Unique origin chocolate variety
Hans-Peter Rot: 4-Aug-2006
Upon unwrapping, itĂ˘â‚¬â„˘s clear that Ocumare is unusually ugly. Bubbles and swirling summon comparisons to a tar pit, while a blackish red color looks unreasonably dark for a mere 70%. Turning to the aroma, ash and burnt notes prevail so strongly that one has to wonder if Chocovic roasted this bar beyond its limits. However, further probes reveal a complex fragrance that could be considered wonderful if not for the aforementioned burnt tone: coffee and raisins prevail over mild spice with an underlying fruitiness of currants.
Perhaps expectedly, the initial flavor is a bit overwhelming as it idles on the burnt side, with coffee dominating over all else. It’s strong and oppressive (even offensive in some respects) and to top it all off, the chocolate lies flat on the tongueĂ˘â‚¬â€ťno dimension, no depth; the flavor just isnĂ˘â‚¬â„˘t round. Sweet spice can be detected underneath all this, though, but suddenly it displaces the coffee and sets up the length for an entirely different and milder tone. Curiously, a chocolate that storms in like a lion is now purring like a kitten. Sweet spice now prevails with subtle layers of raspberries and a spike of sweet molasses, and by this time the chocolate is near its end and thus closes with a mild resurgence of bitterness.
Texture is much the same as Guyave: problematic. It’s somewhat smooth, but it lumps together unevenly and approaches a fudge-like resemblance, an odd consistency for an odd flavor. Typical for Ocumare in some ways but not so much in others, Chocovic has created a bar that reaches across the Ocumare flavor spectrum in rather ungraceful ways. Although these flavors are common for this cacao, the transition is haphazard and abrupt, achieved not with uniformity but with irregularity. Chocovic may have over-roasted the beans either as a stylistic preference or a correction to abnormalities in the beans. Whatever the case, something is definitely wrong.
Alex Rast: 28-Oct-2005
One of the earliest of the single-bean bars – and to an extent it shows its experimental nature. A chocolate full of promise, but with rough spots, perhaps as much a product of blazing the trail as anything else. When this bar was introduced, precious little knowledge existed about the best way to show off a varietal. This bar exhibits the qualities of its namesake Ocumare quite well, but has since been overtaken by other Ocumares, perhaps more refined and with the benefit of more industry knowledge.
You know this bar is a Criollo as soon as you look at it. The colour is an unmistakeable red-brown, easily picked out in a lineup. Finish isn’t really the best, somewhat rough and with clear bubbles, yet that colour stays with you. But if the visuals are nice, the aroma blows you away. This is one of the most alluring aromas ever created, positively exploding with an array of components: tropical fruits, brown sugar, dark grape and wine, even a hint of some spice like cloves. It’s strong and invades every pore, immediately inviting tasting.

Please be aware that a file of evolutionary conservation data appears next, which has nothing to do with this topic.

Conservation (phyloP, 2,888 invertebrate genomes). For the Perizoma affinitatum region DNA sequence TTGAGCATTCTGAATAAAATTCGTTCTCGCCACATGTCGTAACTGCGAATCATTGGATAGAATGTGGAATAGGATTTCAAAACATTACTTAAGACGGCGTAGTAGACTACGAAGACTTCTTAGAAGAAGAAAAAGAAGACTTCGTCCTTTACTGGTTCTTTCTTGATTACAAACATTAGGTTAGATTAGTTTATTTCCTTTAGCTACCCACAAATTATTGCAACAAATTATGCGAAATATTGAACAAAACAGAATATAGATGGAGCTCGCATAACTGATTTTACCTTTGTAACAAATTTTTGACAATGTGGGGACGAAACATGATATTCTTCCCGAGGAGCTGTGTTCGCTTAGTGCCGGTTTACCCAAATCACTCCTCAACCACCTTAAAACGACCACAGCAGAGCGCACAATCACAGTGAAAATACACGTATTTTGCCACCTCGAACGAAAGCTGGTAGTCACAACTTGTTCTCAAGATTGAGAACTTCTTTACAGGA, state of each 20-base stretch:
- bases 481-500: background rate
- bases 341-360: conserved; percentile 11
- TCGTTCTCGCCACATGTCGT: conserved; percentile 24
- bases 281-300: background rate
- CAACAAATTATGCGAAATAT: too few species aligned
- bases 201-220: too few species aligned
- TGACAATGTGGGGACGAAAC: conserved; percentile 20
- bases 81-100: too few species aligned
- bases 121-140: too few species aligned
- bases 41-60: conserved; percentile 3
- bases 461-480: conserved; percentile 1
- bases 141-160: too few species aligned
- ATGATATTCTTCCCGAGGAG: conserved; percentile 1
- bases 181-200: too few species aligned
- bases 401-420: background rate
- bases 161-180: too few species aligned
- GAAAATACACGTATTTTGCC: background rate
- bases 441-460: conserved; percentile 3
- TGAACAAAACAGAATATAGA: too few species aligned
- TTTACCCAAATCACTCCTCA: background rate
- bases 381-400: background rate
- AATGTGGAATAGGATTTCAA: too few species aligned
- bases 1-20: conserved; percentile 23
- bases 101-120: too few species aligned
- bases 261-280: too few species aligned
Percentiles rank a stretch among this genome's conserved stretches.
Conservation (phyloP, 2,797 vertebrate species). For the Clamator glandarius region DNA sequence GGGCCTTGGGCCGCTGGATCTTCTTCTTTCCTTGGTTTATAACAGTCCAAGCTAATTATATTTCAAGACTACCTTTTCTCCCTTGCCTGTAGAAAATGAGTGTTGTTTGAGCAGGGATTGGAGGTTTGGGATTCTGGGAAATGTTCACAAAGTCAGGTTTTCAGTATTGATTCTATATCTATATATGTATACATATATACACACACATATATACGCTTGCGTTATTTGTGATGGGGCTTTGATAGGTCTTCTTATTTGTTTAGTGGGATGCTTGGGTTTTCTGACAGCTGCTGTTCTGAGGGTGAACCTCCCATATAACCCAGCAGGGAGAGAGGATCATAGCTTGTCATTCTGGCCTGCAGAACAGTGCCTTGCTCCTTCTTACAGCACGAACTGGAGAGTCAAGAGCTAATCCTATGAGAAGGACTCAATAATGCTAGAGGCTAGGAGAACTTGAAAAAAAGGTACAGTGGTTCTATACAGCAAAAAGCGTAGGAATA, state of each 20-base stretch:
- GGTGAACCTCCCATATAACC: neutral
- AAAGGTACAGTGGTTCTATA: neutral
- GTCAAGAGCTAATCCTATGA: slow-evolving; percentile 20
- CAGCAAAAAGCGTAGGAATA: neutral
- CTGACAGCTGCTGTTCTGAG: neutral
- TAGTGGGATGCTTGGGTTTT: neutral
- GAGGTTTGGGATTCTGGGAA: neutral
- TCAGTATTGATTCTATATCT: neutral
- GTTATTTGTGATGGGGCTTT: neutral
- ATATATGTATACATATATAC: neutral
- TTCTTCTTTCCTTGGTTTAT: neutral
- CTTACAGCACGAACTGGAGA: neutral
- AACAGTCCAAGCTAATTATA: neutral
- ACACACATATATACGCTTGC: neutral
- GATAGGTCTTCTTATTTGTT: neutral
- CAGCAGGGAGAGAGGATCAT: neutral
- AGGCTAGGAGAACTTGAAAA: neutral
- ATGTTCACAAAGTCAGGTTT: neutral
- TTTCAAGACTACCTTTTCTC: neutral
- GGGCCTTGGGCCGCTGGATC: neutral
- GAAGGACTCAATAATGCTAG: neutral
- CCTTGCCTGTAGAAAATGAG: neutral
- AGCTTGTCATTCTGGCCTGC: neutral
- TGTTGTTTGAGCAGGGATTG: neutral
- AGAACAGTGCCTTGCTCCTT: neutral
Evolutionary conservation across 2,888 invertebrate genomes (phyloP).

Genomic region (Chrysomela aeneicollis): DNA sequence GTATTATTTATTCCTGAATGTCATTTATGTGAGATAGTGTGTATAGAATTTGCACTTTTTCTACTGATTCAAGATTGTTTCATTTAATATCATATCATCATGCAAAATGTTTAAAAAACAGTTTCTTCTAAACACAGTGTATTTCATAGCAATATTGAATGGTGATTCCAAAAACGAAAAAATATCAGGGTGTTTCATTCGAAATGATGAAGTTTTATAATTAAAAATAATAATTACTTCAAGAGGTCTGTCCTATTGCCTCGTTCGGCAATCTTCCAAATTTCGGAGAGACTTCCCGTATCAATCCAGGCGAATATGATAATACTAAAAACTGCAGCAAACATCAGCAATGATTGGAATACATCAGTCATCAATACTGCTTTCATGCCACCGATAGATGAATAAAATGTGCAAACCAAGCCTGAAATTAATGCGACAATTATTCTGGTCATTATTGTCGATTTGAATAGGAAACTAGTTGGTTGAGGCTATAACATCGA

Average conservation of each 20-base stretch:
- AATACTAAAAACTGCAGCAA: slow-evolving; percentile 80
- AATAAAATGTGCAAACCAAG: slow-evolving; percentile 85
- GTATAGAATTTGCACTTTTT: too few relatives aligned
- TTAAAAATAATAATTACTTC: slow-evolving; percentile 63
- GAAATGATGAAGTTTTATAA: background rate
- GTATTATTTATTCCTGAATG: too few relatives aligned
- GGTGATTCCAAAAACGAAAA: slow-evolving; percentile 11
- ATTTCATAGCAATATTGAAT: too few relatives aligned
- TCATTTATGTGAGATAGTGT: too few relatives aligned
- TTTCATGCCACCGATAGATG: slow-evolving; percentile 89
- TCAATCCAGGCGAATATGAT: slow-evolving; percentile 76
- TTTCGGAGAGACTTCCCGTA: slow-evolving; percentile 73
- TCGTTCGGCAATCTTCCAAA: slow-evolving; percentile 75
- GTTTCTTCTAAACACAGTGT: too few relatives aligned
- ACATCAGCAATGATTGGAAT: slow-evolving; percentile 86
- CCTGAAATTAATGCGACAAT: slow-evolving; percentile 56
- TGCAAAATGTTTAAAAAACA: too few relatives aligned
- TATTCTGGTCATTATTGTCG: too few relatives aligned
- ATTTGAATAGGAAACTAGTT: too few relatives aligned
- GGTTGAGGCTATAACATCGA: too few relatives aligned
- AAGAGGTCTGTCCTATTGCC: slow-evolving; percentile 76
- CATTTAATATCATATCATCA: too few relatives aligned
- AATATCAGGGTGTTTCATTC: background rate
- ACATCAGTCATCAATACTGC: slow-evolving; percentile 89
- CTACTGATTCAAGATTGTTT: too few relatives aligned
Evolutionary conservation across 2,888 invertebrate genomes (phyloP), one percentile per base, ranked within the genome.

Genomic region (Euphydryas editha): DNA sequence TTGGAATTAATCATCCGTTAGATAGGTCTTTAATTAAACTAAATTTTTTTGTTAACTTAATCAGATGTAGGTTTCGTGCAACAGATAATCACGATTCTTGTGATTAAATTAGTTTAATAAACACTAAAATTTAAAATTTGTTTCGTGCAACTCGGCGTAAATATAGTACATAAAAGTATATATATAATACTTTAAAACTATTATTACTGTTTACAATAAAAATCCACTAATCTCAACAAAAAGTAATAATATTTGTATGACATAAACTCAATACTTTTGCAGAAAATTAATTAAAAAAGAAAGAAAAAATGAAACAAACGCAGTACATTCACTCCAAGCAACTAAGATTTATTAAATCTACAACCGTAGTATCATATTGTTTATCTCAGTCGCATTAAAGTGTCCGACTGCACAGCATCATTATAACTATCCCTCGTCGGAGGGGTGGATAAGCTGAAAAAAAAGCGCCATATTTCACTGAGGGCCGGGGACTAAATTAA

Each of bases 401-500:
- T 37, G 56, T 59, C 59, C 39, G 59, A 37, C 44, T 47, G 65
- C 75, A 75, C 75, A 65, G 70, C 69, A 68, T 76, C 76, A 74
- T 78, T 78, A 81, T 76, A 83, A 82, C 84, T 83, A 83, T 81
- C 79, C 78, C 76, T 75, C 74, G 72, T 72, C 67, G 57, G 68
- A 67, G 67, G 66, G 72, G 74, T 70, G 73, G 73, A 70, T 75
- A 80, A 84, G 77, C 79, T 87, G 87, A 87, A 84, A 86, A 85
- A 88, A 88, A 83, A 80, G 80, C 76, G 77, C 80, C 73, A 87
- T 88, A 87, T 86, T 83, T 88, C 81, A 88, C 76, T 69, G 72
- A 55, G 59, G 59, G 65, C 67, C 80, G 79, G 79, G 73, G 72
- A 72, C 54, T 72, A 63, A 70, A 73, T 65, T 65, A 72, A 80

Unfortunately, the flavour doesn’t really live up to the great aroma. Instead of complexity, you get a simple, coffee and cocoa taste, with little depth. There’s also a strong bitter aftertaste – which is a feature of the Ocumare 67 varietal but here it’s pretty jarring. On the whole the chocolate seems somewhat overroasted, and perhaps the lack of vanilla prevents it from having roundness and depth. The flavour isn’t really bad, just keenly disappointing after what you expect with the aroma.
Texture, also, has issues, being more or less average in smoothness and definitely dry, somewhat like El Rey’s bars tend to be. The bar seems like a prototype, an experimental concept demonstration that Chocovic will go back and refine later. Tasting this bar side-by-side with Domori’s Puertofino, it’s fairly obvious that it’s the same bean, but Domori’s version is more thoroughly polished. If Chocovic spends some effort to look at this chocolate again, perhaps they could capture some of the incredible aroma in the flavour. If they manage to do this, they will have one of the great chocolates of the world on their hands.
Martin Christy: 2-Feb-2002
Mild but pleasant criollo, with the usual ‘pastiness’ that comes with this bean. More butter than citrus or cherry, a full flavour none-the-less – if a little musty. Hints of ginger spice and an occasional woosh of plum, maybe some almod.
Slight oiliness in an otherwise solid length. Some bubbling was present in the bar.